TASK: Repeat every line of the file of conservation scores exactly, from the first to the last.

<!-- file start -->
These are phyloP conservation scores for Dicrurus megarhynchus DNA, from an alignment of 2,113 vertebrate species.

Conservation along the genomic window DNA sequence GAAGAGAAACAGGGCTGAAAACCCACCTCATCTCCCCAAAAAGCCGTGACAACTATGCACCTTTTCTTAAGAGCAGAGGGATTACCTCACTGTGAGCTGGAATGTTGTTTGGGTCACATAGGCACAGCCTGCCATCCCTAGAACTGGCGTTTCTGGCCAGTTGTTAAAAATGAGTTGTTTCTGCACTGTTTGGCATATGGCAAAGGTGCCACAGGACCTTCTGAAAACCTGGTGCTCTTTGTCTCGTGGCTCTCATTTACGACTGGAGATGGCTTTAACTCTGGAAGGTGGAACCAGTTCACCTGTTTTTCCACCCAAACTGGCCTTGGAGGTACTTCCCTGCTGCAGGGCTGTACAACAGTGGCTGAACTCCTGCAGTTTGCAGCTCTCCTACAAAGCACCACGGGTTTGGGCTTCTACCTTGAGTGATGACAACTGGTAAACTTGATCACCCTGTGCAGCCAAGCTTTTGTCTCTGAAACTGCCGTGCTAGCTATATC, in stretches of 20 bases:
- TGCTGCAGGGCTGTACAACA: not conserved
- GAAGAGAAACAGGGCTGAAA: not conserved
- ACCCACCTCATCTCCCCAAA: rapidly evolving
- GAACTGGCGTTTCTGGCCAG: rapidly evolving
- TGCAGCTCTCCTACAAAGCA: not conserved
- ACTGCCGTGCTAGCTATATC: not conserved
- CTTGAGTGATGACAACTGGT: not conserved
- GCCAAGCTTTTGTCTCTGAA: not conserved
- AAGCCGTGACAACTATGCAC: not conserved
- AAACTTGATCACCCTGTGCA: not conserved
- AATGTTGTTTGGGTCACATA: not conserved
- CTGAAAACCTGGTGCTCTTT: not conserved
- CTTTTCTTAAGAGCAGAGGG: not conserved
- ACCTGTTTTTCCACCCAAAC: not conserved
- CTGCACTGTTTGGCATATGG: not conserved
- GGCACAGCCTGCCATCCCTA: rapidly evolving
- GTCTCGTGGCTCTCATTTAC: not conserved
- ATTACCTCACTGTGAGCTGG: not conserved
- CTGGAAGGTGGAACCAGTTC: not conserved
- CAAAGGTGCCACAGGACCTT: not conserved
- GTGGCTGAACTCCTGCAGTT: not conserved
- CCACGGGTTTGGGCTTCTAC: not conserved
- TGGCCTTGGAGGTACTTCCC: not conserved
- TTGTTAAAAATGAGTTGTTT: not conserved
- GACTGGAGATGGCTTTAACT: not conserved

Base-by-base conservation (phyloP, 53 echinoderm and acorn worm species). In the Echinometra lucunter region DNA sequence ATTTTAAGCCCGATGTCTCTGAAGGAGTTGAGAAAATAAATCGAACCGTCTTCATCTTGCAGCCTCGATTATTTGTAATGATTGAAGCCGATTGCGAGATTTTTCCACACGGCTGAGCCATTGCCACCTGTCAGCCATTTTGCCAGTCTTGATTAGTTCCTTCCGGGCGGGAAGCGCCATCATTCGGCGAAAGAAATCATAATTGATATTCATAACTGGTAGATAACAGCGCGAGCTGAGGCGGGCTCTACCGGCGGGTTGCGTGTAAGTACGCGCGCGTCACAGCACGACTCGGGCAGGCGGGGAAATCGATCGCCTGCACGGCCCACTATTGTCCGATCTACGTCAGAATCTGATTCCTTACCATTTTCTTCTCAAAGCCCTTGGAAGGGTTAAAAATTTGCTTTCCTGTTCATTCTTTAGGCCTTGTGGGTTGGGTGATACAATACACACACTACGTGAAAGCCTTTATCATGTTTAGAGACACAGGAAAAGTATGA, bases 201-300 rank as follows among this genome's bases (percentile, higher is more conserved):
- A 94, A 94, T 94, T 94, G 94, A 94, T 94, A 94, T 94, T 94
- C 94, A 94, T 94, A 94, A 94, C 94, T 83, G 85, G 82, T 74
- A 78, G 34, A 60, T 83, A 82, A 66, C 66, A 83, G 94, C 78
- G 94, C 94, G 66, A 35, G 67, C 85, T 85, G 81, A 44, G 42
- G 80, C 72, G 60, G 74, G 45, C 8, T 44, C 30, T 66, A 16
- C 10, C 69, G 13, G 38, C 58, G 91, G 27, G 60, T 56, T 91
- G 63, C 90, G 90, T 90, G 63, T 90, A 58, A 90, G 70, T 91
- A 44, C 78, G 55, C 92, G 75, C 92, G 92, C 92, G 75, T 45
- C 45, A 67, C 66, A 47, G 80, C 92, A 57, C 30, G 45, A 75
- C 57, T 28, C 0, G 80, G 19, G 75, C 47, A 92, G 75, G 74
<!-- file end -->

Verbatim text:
These are phyloP conservation scores for Dicrurus megarhynchus DNA, from an alignment of 2,113 vertebrate species.

Conservation along the genomic window DNA sequence GAAGAGAAACAGGGCTGAAAACCCACCTCATCTCCCCAAAAAGCCGTGACAACTATGCACCTTTTCTTAAGAGCAGAGGGATTACCTCACTGTGAGCTGGAATGTTGTTTGGGTCACATAGGCACAGCCTGCCATCCCTAGAACTGGCGTTTCTGGCCAGTTGTTAAAAATGAGTTGTTTCTGCACTGTTTGGCATATGGCAAAGGTGCCACAGGACCTTCTGAAAACCTGGTGCTCTTTGTCTCGTGGCTCTCATTTACGACTGGAGATGGCTTTAACTCTGGAAGGTGGAACCAGTTCACCTGTTTTTCCACCCAAACTGGCCTTGGAGGTACTTCCCTGCTGCAGGGCTGTACAACAGTGGCTGAACTCCTGCAGTTTGCAGCTCTCCTACAAAGCACCACGGGTTTGGGCTTCTACCTTGAGTGATGACAACTGGTAAACTTGATCACCCTGTGCAGCCAAGCTTTTGTCTCTGAAACTGCCGTGCTAGCTATATC, in stretches of 20 bases:
- TGCTGCAGGGCTGTACAACA: not conserved
- GAAGAGAAACAGGGCTGAAA: not conserved
- ACCCACCTCATCTCCCCAAA: rapidly evolving
- GAACTGGCGTTTCTGGCCAG: rapidly evolving
- TGCAGCTCTCCTACAAAGCA: not conserved
- ACTGCCGTGCTAGCTATATC: not conserved
- CTTGAGTGATGACAACTGGT: not conserved
- GCCAAGCTTTTGTCTCTGAA: not conserved
- AAGCCGTGACAACTATGCAC: not conserved
- AAACTTGATCACCCTGTGCA: not conserved
- AATGTTGTTTGGGTCACATA: not conserved
- CTGAAAACCTGGTGCTCTTT: not conserved
- CTTTTCTTAAGAGCAGAGGG: not conserved
- ACCTGTTTTTCCACCCAAAC: not conserved
- CTGCACTGTTTGGCATATGG: not conserved
- GGCACAGCCTGCCATCCCTA: rapidly evolving
- GTCTCGTGGCTCTCATTTAC: not conserved
- ATTACCTCACTGTGAGCTGG: not conserved
- CTGGAAGGTGGAACCAGTTC: not conserved
- CAAAGGTGCCACAGGACCTT: not conserved
- GTGGCTGAACTCCTGCAGTT: not conserved
- CCACGGGTTTGGGCTTCTAC: not conserved
- TGGCCTTGGAGGTACTTCCC: not conserved
- TTGTTAAAAATGAGTTGTTT: not conserved
- GACTGGAGATGGCTTTAACT: not conserved

Base-by-base conservation (phyloP, 53 echinoderm and acorn worm species). In the Echinometra lucunter region DNA sequence ATTTTAAGCCCGATGTCTCTGAAGGAGTTGAGAAAATAAATCGAACCGTCTTCATCTTGCAGCCTCGATTATTTGTAATGATTGAAGCCGATTGCGAGATTTTTCCACACGGCTGAGCCATTGCCACCTGTCAGCCATTTTGCCAGTCTTGATTAGTTCCTTCCGGGCGGGAAGCGCCATCATTCGGCGAAAGAAATCATAATTGATATTCATAACTGGTAGATAACAGCGCGAGCTGAGGCGGGCTCTACCGGCGGGTTGCGTGTAAGTACGCGCGCGTCACAGCACGACTCGGGCAGGCGGGGAAATCGATCGCCTGCACGGCCCACTATTGTCCGATCTACGTCAGAATCTGATTCCTTACCATTTTCTTCTCAAAGCCCTTGGAAGGGTTAAAAATTTGCTTTCCTGTTCATTCTTTAGGCCTTGTGGGTTGGGTGATACAATACACACACTACGTGAAAGCCTTTATCATGTTTAGAGACACAGGAAAAGTATGA, bases 201-300 rank as follows among this genome's bases (percentile, higher is more conserved):
- A 94, A 94, T 94, T 94, G 94, A 94, T 94, A 94, T 94, T 94
- C 94, A 94, T 94, A 94, A 94, C 94, T 83, G 85, G 82, T 74
- A 78, G 34, A 60, T 83, A 82, A 66, C 66, A 83, G 94, C 78
- G 94, C 94, G 66, A 35, G 67, C 85, T 85, G 81, A 44, G 42
- G 80, C 72, G 60, G 74, G 45, C 8, T 44, C 30, T 66, A 16
- C 10, C 69, G 13, G 38, C 58, G 91, G 27, G 60, T 56, T 91
- G 63, C 90, G 90, T 90, G 63, T 90, A 58, A 90, G 70, T 91
- A 44, C 78, G 55, C 92, G 75, C 92, G 92, C 92, G 75, T 45
- C 45, A 67, C 66, A 47, G 80, C 92, A 57, C 30, G 45, A 75
- C 57, T 28, C 0, G 80, G 19, G 75, C 47, A 92, G 75, G 74